Written by Mayor Thomas Tweedy, Village of Floral Park Friday, 31 January 2014 00:00
The New York Times reports that the recent state wide referendum on the expansion of commercial casino gambling, which authorized as many as seven new full scale casinos, was approved with a 57 percent of yes voters. But it did not pass in Saratoga Springs or in Saratoga County, as Saratoga Springs voted no by 57 percent and Saratoga County voted no by 54 percent.
The Saratoga community, which hosts one of the three racetracks operated by NYRA, in addition to our own Belmont Park as well as Aqueduct Racetrack in South Ozone Park, was “thought to be a fait accompli – that the casino designated for the capital region would wind up in Saratoga – is no longer a sure thing, and much of that is because of a coordinated resistance from many residents and business owners.”
The growing grass roots opposition to commercialized casino gambling in Saratoga has been surprising to some, according to The New York Times’ revealing “Upstate, Opposition to a Casino is a Surprise” reported on January 12, 2014.
According to The New York Times, local residents in Saratoga have formed a group, Saratogians Against Vegas-Style Expansion, or SAVE, which have been lobbying local politicians against potential casino developers. Just as what has already been proclaimed by Floral Park concerning Belmont Park, many in Saratoga believe that the community “does not need or want a full-fledged casino.” Such a result, however, does not surprise us here in Floral Park.
In Floral Park, our opposition to the legalization of commercial gambling is even stronger than in Saratoga, with a roughly two to one no vote. A review of the vote on Long Island reveals that our Floral Park community was the only place where the gambling referendum went down to overwhelming defeat. Since Saratoga and Floral Park are both neighboring NYRA thoroughbred racing facilities, the message to Albany is loud and clear. The powers that be need to look to those communities that supported the gambling referendum to host one of the seven commercial casino gambling sites that have been authorized rather than the two places which have already been hosting pari-mutuel thoroughbred racing for well over a century.
It is not a coincidence that both Saratoga and Floral Park strongly defeated the recent referendum expanding commercial casino gambling in New York. Now that the communities
in New York have all spoken on the issue, it is imperative that their wishes be acknowledged and respected by those responsible for selecting potential sites as one of the seven commercial casino gambling locations in New York. Obviously Saratoga Springs and Belmont Park can immediately be scratched from the field of potential casino locations without further delay.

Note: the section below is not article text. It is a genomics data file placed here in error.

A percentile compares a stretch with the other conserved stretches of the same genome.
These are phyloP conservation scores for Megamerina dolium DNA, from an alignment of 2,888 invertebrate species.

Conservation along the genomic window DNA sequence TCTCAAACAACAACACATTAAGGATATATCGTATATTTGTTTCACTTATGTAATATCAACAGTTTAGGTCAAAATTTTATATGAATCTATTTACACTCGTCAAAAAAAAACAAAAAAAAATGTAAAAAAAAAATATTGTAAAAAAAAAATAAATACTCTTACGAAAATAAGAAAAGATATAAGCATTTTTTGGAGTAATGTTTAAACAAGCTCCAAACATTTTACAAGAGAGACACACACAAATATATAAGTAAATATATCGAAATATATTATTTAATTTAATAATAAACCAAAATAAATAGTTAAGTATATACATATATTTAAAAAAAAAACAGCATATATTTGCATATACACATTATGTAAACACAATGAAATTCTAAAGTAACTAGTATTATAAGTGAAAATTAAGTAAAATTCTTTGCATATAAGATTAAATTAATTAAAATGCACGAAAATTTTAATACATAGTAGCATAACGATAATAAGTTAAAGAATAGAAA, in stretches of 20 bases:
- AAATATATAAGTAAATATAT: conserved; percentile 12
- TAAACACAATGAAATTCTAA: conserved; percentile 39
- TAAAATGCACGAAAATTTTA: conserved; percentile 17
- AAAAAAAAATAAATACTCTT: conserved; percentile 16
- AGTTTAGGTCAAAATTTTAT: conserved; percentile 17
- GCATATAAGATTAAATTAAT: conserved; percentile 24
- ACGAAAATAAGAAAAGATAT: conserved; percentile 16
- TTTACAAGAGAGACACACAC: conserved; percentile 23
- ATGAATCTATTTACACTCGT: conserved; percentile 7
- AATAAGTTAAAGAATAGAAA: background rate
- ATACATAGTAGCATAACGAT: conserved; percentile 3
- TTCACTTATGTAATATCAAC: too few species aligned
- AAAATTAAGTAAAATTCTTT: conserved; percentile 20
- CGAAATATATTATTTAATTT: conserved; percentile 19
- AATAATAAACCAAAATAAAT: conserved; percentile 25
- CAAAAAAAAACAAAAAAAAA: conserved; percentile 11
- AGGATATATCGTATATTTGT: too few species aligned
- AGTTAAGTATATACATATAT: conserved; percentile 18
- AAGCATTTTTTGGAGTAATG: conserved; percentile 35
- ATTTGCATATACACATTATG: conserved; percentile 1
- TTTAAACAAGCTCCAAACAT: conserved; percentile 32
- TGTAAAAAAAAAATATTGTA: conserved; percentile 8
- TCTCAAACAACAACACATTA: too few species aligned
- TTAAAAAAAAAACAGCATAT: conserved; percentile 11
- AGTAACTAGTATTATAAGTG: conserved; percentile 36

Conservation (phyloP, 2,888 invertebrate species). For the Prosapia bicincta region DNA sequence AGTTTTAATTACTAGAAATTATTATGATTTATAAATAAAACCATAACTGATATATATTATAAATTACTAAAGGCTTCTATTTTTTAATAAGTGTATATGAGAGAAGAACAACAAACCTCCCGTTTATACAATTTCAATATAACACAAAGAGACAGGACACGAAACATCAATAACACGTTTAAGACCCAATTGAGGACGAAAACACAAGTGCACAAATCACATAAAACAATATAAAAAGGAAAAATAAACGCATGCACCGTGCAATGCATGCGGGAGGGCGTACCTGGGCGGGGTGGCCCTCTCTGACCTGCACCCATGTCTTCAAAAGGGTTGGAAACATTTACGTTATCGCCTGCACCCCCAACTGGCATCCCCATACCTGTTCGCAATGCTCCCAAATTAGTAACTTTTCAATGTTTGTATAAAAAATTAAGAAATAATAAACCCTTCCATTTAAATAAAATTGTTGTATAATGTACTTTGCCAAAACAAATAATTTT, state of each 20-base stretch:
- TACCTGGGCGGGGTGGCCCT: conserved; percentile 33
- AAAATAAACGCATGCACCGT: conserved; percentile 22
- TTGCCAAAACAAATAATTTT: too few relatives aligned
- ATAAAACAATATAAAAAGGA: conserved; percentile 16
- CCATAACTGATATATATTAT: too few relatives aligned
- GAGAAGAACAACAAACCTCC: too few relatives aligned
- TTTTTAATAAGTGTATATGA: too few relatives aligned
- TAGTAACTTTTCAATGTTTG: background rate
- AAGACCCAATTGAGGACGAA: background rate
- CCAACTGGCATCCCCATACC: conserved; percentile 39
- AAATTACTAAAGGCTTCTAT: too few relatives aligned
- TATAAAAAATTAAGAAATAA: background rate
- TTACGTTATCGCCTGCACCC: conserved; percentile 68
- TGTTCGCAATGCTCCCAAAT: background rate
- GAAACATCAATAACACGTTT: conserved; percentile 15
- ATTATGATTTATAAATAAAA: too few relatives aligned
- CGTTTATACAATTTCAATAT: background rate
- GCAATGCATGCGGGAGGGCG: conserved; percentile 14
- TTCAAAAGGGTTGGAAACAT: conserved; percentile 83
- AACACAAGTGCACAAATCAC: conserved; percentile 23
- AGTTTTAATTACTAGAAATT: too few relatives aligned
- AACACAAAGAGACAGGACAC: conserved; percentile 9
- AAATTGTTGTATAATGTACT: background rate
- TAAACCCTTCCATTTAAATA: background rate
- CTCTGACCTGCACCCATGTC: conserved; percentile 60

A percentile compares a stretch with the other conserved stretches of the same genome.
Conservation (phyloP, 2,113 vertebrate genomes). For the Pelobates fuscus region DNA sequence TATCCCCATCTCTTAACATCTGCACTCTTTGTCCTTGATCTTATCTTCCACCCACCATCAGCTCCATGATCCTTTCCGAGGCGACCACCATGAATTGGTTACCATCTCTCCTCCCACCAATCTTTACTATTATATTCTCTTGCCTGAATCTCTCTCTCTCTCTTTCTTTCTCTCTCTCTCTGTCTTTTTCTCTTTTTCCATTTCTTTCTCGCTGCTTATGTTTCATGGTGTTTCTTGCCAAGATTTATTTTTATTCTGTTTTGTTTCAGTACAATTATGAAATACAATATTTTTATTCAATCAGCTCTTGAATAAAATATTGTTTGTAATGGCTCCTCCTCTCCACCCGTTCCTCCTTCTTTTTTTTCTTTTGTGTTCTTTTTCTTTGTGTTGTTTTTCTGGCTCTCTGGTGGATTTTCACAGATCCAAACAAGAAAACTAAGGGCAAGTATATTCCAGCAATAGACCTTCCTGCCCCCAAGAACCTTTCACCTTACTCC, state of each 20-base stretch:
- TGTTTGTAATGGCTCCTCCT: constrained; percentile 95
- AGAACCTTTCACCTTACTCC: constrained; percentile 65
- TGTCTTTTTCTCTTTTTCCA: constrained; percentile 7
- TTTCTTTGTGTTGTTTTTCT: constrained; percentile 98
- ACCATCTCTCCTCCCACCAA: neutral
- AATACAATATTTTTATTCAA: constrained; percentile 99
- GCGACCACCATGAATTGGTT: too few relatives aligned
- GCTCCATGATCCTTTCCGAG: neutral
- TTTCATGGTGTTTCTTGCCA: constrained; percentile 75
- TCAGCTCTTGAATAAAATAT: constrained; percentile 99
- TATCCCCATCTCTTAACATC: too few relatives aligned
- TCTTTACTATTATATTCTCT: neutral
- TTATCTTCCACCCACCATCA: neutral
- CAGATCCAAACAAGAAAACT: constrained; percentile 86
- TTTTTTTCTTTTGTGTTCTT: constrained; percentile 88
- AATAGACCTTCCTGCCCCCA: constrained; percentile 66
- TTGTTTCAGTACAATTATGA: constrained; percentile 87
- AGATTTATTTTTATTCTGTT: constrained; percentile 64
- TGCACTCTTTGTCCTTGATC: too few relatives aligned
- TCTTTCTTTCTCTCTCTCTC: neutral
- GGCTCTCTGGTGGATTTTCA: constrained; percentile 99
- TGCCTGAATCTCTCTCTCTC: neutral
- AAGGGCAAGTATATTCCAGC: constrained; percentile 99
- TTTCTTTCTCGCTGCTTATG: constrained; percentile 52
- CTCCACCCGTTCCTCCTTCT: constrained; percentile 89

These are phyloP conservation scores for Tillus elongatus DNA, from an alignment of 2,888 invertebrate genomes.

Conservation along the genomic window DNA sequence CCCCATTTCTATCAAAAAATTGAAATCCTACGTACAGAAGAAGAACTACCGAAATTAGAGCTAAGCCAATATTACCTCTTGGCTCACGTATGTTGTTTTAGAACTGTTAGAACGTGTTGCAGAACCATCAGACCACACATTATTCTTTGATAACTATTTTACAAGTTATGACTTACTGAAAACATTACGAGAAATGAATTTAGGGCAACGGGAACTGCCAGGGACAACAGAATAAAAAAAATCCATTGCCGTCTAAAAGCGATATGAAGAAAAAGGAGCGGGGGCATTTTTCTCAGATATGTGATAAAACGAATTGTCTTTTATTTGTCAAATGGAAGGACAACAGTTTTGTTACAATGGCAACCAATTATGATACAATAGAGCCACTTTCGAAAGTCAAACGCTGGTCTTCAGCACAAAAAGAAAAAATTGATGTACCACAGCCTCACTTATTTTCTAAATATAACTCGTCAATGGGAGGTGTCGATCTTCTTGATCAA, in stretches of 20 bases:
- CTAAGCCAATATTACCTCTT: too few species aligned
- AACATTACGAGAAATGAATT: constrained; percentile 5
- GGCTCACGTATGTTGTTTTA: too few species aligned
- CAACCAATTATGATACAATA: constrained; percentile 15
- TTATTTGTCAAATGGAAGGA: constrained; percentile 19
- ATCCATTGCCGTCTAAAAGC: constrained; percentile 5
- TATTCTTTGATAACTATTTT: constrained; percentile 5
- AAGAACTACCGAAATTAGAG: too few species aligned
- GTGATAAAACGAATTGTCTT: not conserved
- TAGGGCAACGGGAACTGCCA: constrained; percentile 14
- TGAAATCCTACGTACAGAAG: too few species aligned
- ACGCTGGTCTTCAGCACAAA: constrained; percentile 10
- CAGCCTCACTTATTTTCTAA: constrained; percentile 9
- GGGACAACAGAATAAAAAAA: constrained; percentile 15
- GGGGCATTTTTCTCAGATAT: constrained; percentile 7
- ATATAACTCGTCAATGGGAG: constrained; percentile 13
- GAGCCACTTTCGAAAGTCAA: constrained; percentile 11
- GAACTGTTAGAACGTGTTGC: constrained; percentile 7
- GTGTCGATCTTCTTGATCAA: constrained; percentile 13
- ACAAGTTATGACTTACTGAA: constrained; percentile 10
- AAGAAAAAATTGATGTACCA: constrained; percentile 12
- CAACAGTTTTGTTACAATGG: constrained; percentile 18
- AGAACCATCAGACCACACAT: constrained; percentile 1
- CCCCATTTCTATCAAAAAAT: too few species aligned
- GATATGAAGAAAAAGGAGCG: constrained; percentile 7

Friday, 21 November 2014 00:00
At the eleventh hour on the eleventh day of the eleventh month, residents and community members joined with the Floral Park American Legion to honor veterans at the annual Veteran’s Day ceremonies at Memorial Park, following a march down Tulip Avenue to the park with the members of the veterans of the Legion post, American Legion Auxiliary members, Sons of the American Legion, Boy and Cub Scouts from Troops 482 and 678 and local officials.
During the ceremony, a plaque was dedicated in memory of General Kazimierz Pulaski and others of Polish heritage who have served in the U.S. military. The plaque dedication was led by members of the Polish American Congress, Long Island Division, President Grzegorz Worma and Honorary President Richard Brzozowski. An invocation was delivered by Father Peter Rozek of St. Hedwig Church, followed by a POW-MIA ceremony by Post 334 Vice Commander Matthew Cacciatore.
Thursday, 20 November 2014 00:00
While parking around Long Island Rail Road train stations is typically a challenge, even on a regular work day, the holidays create more of a struggle for commuters in search of parking spots. LIRR spokesman Salvatore Arena said that ridership between Thanksgiving and New Year’s Day increases by at least 10 percent; last year it was by 12 percent. Though the MTA is adding more trains to the schedule, that doesn’t ease the parking situation, which is operated not by the LIRR, but by individual municipalities in each town.
“Every station is different,” Arena said. “A good part of our parking is in the hands of the locality. They set the rules essentially.”